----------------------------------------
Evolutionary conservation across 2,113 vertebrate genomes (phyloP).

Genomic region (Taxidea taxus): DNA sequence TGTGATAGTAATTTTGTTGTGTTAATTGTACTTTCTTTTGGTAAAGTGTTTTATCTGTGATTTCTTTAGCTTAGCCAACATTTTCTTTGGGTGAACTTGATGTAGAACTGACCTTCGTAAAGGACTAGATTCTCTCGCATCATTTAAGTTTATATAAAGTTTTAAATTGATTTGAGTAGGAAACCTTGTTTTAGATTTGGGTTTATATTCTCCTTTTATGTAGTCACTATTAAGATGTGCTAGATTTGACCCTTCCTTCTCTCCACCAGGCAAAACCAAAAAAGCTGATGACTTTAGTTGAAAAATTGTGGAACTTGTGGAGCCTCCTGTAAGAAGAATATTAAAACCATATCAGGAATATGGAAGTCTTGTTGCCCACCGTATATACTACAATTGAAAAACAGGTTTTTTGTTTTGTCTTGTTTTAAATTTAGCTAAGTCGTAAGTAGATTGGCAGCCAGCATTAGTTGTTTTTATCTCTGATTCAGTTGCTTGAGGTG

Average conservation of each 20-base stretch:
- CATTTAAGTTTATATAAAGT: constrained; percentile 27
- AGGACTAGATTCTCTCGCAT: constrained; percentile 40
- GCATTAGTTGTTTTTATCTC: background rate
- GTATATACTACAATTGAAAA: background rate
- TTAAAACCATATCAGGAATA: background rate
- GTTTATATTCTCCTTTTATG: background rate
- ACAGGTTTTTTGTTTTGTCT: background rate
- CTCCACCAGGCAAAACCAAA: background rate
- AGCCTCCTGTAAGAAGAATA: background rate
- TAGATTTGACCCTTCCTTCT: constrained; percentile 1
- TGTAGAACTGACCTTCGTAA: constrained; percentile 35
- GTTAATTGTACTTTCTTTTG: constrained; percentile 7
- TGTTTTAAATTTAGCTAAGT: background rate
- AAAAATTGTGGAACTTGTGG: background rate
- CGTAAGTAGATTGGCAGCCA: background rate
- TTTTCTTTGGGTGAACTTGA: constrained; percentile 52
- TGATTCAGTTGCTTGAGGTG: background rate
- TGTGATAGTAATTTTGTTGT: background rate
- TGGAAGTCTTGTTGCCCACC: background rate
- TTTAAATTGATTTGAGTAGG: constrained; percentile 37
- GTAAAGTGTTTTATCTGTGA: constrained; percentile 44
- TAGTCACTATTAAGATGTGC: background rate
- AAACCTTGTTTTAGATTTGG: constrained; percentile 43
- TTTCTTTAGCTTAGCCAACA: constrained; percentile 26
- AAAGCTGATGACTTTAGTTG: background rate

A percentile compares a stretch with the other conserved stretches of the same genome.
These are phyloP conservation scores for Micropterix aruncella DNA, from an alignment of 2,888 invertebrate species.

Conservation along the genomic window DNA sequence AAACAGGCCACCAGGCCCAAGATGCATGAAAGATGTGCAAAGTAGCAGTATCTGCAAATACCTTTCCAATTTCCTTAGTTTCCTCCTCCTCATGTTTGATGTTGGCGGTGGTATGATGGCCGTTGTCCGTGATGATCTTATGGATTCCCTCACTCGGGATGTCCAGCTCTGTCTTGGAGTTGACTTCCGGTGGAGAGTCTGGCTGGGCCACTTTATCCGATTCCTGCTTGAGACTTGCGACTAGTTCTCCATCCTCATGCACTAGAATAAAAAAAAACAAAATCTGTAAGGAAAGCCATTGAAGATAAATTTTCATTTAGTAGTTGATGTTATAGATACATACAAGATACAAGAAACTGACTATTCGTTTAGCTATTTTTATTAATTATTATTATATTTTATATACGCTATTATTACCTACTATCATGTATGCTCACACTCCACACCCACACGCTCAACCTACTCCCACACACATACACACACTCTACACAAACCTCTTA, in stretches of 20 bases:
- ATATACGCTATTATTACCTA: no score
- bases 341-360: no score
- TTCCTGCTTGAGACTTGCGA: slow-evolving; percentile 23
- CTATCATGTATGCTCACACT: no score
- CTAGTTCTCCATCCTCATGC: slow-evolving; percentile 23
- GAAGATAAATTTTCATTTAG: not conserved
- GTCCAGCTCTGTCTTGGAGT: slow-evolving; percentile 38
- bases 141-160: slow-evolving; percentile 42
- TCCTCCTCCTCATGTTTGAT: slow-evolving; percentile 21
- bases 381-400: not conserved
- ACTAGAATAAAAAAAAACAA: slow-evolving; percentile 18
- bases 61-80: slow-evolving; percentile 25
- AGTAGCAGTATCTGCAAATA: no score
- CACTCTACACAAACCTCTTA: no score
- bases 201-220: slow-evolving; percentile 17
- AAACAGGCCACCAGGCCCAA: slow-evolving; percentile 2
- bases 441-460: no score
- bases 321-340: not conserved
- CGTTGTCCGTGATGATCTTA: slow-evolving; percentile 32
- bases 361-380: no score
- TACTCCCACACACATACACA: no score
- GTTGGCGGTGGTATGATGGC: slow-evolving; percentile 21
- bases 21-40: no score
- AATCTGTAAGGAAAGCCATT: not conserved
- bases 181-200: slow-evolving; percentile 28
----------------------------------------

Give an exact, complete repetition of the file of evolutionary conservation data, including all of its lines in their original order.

Evolutionary conservation across 2,113 vertebrate genomes (phyloP).

Genomic region (Taxidea taxus): DNA sequence TGTGATAGTAATTTTGTTGTGTTAATTGTACTTTCTTTTGGTAAAGTGTTTTATCTGTGATTTCTTTAGCTTAGCCAACATTTTCTTTGGGTGAACTTGATGTAGAACTGACCTTCGTAAAGGACTAGATTCTCTCGCATCATTTAAGTTTATATAAAGTTTTAAATTGATTTGAGTAGGAAACCTTGTTTTAGATTTGGGTTTATATTCTCCTTTTATGTAGTCACTATTAAGATGTGCTAGATTTGACCCTTCCTTCTCTCCACCAGGCAAAACCAAAAAAGCTGATGACTTTAGTTGAAAAATTGTGGAACTTGTGGAGCCTCCTGTAAGAAGAATATTAAAACCATATCAGGAATATGGAAGTCTTGTTGCCCACCGTATATACTACAATTGAAAAACAGGTTTTTTGTTTTGTCTTGTTTTAAATTTAGCTAAGTCGTAAGTAGATTGGCAGCCAGCATTAGTTGTTTTTATCTCTGATTCAGTTGCTTGAGGTG

Average conservation of each 20-base stretch:
- CATTTAAGTTTATATAAAGT: constrained; percentile 27
- AGGACTAGATTCTCTCGCAT: constrained; percentile 40
- GCATTAGTTGTTTTTATCTC: background rate
- GTATATACTACAATTGAAAA: background rate
- TTAAAACCATATCAGGAATA: background rate
- GTTTATATTCTCCTTTTATG: background rate
- ACAGGTTTTTTGTTTTGTCT: background rate
- CTCCACCAGGCAAAACCAAA: background rate
- AGCCTCCTGTAAGAAGAATA: background rate
- TAGATTTGACCCTTCCTTCT: constrained; percentile 1
- TGTAGAACTGACCTTCGTAA: constrained; percentile 35
- GTTAATTGTACTTTCTTTTG: constrained; percentile 7
- TGTTTTAAATTTAGCTAAGT: background rate
- AAAAATTGTGGAACTTGTGG: background rate
- CGTAAGTAGATTGGCAGCCA: background rate
- TTTTCTTTGGGTGAACTTGA: constrained; percentile 52
- TGATTCAGTTGCTTGAGGTG: background rate
- TGTGATAGTAATTTTGTTGT: background rate
- TGGAAGTCTTGTTGCCCACC: background rate
- TTTAAATTGATTTGAGTAGG: constrained; percentile 37
- GTAAAGTGTTTTATCTGTGA: constrained; percentile 44
- TAGTCACTATTAAGATGTGC: background rate
- AAACCTTGTTTTAGATTTGG: constrained; percentile 43
- TTTCTTTAGCTTAGCCAACA: constrained; percentile 26
- AAAGCTGATGACTTTAGTTG: background rate

A percentile compares a stretch with the other conserved stretches of the same genome.
These are phyloP conservation scores for Micropterix aruncella DNA, from an alignment of 2,888 invertebrate species.

Conservation along the genomic window DNA sequence AAACAGGCCACCAGGCCCAAGATGCATGAAAGATGTGCAAAGTAGCAGTATCTGCAAATACCTTTCCAATTTCCTTAGTTTCCTCCTCCTCATGTTTGATGTTGGCGGTGGTATGATGGCCGTTGTCCGTGATGATCTTATGGATTCCCTCACTCGGGATGTCCAGCTCTGTCTTGGAGTTGACTTCCGGTGGAGAGTCTGGCTGGGCCACTTTATCCGATTCCTGCTTGAGACTTGCGACTAGTTCTCCATCCTCATGCACTAGAATAAAAAAAAACAAAATCTGTAAGGAAAGCCATTGAAGATAAATTTTCATTTAGTAGTTGATGTTATAGATACATACAAGATACAAGAAACTGACTATTCGTTTAGCTATTTTTATTAATTATTATTATATTTTATATACGCTATTATTACCTACTATCATGTATGCTCACACTCCACACCCACACGCTCAACCTACTCCCACACACATACACACACTCTACACAAACCTCTTA, in stretches of 20 bases:
- ATATACGCTATTATTACCTA: no score
- bases 341-360: no score
- TTCCTGCTTGAGACTTGCGA: slow-evolving; percentile 23
- CTATCATGTATGCTCACACT: no score
- CTAGTTCTCCATCCTCATGC: slow-evolving; percentile 23
- GAAGATAAATTTTCATTTAG: not conserved
- GTCCAGCTCTGTCTTGGAGT: slow-evolving; percentile 38
- bases 141-160: slow-evolving; percentile 42
- TCCTCCTCCTCATGTTTGAT: slow-evolving; percentile 21
- bases 381-400: not conserved
- ACTAGAATAAAAAAAAACAA: slow-evolving; percentile 18
- bases 61-80: slow-evolving; percentile 25
- AGTAGCAGTATCTGCAAATA: no score
- CACTCTACACAAACCTCTTA: no score
- bases 201-220: slow-evolving; percentile 17
- AAACAGGCCACCAGGCCCAA: slow-evolving; percentile 2
- bases 441-460: no score
- bases 321-340: not conserved
- CGTTGTCCGTGATGATCTTA: slow-evolving; percentile 32
- bases 361-380: no score
- TACTCCCACACACATACACA: no score
- GTTGGCGGTGGTATGATGGC: slow-evolving; percentile 21
- bases 21-40: no score
- AATCTGTAAGGAAAGCCATT: not conserved
- bases 181-200: slow-evolving; percentile 28